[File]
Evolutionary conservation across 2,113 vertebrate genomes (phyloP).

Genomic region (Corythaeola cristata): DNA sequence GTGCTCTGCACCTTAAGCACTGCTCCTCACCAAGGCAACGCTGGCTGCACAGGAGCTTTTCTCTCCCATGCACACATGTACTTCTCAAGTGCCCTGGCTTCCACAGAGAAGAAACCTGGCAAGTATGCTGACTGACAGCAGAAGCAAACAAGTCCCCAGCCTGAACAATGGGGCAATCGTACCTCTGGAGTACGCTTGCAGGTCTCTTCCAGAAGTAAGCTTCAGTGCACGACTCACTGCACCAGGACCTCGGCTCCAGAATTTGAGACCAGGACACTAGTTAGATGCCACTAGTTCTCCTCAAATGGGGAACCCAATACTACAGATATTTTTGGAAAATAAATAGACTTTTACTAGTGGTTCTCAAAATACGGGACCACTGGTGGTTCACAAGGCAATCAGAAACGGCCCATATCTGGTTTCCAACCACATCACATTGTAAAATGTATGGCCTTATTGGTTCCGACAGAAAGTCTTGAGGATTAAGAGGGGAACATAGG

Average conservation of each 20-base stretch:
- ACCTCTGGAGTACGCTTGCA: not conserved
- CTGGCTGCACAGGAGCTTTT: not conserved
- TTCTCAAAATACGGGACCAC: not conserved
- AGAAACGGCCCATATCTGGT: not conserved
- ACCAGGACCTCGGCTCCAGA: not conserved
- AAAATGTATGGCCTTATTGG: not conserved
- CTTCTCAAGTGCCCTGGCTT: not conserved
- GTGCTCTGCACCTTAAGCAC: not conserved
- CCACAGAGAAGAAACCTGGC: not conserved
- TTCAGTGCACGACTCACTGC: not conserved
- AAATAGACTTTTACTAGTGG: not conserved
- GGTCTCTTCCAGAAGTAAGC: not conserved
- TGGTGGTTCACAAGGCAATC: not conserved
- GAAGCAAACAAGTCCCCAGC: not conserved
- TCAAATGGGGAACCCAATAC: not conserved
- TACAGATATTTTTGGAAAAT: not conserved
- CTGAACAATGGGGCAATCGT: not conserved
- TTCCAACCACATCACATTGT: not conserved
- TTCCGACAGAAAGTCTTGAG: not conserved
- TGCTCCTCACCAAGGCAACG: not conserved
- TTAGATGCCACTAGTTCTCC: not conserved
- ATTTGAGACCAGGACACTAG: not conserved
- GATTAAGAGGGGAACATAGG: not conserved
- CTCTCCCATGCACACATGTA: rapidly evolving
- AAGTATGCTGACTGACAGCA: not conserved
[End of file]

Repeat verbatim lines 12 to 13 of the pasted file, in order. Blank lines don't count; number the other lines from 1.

- CCACAGAGAAGAAACCTGGC: not conserved
- TTCAGTGCACGACTCACTGC: not conserved